It's been a polarising development, but Prime Minister John Key will officially start the upgrade of Hagley Oval today.
Key will turn the first sod on the new Hadlee Pavilion to the east of the cricket wicket today, according to Canterbury Cricket, who have driven the ground development.
The new pavilion, named after arguably Canterbury's most famous sporting family, is expected to be finished by September next year.
A grass embankment will also be built up around the cricket pitch before the ground hosts three matches in the 2015 cricket World Cup, including the first match and the opening ceremony.
The old High School Old Boys Cricket Club pavilion is expected to come down soon and the foundation for the new pavilion could be laid before Christmas.
Since a redevelopment of Hagley Oval, which first hosted a first-class cricket match in 1867, was first mooted even before the Christchurch earthquakes, it has caused controversy.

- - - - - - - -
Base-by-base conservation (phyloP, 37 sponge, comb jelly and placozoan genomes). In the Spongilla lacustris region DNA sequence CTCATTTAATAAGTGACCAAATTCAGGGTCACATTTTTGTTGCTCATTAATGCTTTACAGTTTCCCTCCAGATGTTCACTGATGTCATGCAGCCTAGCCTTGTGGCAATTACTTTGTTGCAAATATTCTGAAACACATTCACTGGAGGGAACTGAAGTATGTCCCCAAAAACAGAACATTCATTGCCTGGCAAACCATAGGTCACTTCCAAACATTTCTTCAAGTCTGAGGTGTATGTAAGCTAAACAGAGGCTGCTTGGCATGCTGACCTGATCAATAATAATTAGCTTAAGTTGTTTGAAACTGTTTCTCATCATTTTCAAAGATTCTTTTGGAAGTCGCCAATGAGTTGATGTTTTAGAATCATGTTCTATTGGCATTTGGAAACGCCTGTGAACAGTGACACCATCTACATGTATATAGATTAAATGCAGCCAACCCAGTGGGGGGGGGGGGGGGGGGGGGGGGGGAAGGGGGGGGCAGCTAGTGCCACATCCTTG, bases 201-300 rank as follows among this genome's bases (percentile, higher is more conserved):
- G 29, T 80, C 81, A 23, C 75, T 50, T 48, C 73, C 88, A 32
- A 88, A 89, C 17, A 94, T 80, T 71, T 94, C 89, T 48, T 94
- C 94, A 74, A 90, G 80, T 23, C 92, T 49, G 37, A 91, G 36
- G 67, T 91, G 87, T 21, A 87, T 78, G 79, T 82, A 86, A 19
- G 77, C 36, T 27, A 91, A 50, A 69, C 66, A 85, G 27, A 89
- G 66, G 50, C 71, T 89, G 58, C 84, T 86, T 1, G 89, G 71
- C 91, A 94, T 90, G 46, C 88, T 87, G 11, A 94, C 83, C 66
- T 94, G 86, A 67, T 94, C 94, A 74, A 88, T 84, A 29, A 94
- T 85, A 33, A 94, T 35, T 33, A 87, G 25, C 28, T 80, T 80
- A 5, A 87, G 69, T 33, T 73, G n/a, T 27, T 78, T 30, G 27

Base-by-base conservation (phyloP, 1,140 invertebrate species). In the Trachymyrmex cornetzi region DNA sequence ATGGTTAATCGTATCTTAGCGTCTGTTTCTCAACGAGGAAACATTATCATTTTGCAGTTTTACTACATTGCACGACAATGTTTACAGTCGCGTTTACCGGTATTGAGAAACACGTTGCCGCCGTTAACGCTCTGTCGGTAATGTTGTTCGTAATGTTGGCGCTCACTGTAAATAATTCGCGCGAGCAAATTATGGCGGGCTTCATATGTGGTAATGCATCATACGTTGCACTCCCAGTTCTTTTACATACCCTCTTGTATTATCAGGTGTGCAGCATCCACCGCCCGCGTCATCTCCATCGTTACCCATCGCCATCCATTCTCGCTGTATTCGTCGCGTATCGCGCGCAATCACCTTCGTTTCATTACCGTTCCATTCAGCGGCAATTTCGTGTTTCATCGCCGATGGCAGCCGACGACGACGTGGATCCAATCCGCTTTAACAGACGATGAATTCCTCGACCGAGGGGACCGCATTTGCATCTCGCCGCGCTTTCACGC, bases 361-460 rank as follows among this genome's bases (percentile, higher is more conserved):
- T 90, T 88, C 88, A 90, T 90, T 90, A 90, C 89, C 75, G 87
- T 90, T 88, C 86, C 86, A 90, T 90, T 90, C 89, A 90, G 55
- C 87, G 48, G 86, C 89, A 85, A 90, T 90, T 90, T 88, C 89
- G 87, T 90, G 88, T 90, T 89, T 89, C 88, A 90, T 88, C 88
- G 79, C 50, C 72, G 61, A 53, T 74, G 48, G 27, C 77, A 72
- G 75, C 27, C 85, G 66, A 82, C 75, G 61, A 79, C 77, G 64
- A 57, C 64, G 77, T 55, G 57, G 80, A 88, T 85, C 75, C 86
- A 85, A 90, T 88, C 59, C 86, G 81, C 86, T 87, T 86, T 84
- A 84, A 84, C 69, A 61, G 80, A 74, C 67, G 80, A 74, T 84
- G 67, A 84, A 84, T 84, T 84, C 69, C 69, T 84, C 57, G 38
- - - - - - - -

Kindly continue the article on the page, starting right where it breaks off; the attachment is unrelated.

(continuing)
Originally QEII's Village Green was seen as an option, but that was too small for redevelopment and Canterbury Cricket had their sights set on Hagley and its central location.
The earthquakes took the severely damaged QEII out of the reckoning and while all Canterbury Cricket's eggs went into the Hagley Oval basket, opposition became more vocal.
Led by Martin Meehan, the Save Hagley Park group fought Canterbury Cricket and the proposed development every step of the way. The council passed a decision on to the Environment Court and its decision was for the development to go ahead, with a series of conditions.
The pitch and outfield has already been developed and currently hosts domestic and club cricket.
It will host games next month in the World Cup qualifying tournament and could be in line for a game early next summer before the World Cup kicks off on February 14, 2015.
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